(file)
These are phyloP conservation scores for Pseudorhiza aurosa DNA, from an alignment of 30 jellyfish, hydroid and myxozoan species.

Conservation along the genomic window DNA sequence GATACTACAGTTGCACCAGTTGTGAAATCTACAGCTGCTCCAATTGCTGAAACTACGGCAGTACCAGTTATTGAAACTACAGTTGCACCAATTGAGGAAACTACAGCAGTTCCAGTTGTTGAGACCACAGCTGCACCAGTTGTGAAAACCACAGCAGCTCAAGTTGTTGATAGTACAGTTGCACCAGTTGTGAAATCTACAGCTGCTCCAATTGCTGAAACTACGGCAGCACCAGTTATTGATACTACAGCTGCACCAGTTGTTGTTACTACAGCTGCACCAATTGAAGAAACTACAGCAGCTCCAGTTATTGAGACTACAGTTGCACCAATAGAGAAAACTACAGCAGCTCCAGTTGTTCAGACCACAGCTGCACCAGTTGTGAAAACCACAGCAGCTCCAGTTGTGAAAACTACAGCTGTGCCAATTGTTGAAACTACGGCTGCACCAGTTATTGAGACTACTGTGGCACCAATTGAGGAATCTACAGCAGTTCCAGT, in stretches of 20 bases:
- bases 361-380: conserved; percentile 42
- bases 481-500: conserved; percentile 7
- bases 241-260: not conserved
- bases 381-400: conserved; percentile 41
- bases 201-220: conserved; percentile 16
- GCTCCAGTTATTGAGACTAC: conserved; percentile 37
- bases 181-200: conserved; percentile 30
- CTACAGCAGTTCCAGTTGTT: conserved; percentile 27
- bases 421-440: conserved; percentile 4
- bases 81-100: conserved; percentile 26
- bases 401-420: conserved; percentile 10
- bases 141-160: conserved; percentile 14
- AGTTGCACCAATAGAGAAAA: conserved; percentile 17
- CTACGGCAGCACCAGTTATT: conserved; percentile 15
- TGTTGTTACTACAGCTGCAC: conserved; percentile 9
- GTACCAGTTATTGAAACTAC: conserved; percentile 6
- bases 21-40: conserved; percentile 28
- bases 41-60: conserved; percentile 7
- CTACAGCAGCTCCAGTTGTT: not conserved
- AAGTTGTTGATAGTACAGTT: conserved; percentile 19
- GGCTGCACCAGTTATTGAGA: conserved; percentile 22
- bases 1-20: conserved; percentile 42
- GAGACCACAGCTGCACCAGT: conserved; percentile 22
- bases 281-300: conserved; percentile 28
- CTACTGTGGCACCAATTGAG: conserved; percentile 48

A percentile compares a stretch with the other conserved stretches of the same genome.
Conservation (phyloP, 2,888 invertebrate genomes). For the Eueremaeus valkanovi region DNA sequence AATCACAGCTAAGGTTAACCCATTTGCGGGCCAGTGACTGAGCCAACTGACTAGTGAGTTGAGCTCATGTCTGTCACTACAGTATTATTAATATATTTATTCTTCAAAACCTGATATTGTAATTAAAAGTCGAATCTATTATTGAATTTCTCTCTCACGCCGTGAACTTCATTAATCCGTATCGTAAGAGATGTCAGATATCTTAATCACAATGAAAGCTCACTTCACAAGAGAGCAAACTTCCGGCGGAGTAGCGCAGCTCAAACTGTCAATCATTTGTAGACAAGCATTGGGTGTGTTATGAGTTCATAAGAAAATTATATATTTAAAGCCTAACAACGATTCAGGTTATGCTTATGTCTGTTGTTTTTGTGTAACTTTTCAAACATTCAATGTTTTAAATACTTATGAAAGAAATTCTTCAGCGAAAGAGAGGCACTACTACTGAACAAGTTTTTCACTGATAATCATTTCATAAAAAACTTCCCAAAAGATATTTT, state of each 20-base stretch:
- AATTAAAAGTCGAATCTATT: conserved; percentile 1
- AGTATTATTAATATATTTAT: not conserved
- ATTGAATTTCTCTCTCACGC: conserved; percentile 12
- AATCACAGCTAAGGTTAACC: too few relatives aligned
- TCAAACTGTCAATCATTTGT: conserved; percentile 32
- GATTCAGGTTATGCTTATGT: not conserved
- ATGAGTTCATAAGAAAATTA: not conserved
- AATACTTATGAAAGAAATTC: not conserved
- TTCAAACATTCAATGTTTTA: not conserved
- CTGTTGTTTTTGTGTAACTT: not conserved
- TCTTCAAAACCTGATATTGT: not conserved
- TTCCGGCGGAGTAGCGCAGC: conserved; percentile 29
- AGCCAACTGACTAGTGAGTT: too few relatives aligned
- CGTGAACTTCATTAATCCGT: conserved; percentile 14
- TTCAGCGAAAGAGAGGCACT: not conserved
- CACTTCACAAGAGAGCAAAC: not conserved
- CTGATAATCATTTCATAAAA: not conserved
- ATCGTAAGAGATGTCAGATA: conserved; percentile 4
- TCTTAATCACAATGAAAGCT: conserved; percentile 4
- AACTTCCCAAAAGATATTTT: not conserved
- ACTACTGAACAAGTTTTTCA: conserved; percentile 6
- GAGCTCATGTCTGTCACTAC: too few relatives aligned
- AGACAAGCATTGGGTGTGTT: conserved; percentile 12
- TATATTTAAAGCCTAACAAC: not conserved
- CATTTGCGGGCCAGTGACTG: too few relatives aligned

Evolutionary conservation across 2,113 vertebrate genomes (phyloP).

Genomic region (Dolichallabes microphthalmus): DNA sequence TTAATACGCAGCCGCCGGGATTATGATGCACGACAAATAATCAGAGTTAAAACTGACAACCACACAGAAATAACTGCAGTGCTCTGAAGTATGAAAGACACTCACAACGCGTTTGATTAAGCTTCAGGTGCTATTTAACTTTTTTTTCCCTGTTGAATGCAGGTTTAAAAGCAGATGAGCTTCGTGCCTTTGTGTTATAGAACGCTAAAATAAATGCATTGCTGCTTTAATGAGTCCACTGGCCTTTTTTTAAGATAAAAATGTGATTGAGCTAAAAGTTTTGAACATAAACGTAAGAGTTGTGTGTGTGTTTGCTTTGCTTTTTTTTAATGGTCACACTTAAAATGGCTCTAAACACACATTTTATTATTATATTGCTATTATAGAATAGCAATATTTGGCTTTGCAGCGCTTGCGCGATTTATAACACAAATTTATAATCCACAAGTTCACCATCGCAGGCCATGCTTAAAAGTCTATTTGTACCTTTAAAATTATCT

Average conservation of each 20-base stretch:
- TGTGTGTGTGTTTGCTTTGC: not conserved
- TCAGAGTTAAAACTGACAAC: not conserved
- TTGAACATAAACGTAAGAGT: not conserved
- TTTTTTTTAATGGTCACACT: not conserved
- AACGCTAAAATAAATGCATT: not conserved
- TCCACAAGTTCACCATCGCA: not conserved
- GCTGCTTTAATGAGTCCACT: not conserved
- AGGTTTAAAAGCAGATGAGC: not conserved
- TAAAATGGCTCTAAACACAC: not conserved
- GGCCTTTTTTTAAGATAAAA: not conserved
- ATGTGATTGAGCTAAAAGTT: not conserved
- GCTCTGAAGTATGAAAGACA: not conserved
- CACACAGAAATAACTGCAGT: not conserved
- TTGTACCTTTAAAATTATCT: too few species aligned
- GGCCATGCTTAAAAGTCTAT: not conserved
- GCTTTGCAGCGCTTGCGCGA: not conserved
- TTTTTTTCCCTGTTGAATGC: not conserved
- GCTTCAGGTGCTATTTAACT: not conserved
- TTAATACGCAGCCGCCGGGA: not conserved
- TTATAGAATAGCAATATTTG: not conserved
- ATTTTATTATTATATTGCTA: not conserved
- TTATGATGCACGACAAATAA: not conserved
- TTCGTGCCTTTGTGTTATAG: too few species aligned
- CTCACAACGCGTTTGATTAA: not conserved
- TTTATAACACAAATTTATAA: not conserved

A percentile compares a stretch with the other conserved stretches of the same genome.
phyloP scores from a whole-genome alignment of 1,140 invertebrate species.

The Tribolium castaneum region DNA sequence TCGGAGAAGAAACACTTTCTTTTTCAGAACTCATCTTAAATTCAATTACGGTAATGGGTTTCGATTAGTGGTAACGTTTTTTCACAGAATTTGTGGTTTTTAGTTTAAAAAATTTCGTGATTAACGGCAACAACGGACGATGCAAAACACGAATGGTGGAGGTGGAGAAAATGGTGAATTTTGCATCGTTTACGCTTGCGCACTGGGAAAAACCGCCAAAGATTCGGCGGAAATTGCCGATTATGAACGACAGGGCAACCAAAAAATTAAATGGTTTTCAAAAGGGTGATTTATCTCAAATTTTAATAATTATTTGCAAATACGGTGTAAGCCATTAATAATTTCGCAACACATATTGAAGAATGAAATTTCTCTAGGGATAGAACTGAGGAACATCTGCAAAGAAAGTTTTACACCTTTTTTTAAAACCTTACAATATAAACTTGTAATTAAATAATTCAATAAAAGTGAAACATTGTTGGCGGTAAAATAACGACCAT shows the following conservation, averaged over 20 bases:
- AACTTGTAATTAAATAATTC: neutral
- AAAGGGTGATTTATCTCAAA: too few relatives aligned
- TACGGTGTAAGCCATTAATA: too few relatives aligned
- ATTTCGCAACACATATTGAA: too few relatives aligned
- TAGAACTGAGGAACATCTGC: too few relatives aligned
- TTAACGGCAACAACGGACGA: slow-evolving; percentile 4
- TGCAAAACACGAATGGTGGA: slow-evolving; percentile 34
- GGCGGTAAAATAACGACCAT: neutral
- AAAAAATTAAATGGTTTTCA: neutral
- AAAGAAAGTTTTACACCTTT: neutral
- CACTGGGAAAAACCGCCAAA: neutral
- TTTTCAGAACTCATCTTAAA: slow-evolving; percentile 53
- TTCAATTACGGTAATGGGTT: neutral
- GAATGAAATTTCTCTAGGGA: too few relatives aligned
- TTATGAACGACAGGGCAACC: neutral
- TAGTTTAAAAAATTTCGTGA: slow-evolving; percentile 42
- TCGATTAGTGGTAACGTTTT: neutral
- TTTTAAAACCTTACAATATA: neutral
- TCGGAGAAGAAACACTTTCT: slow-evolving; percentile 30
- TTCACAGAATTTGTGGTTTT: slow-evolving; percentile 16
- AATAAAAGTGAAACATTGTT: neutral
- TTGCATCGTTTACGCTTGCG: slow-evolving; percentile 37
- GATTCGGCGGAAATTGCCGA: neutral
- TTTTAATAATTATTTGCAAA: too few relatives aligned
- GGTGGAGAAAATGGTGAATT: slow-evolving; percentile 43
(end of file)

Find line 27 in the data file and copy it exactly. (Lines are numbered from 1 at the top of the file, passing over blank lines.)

- CTACTGTGGCACCAATTGAG: conserved; percentile 48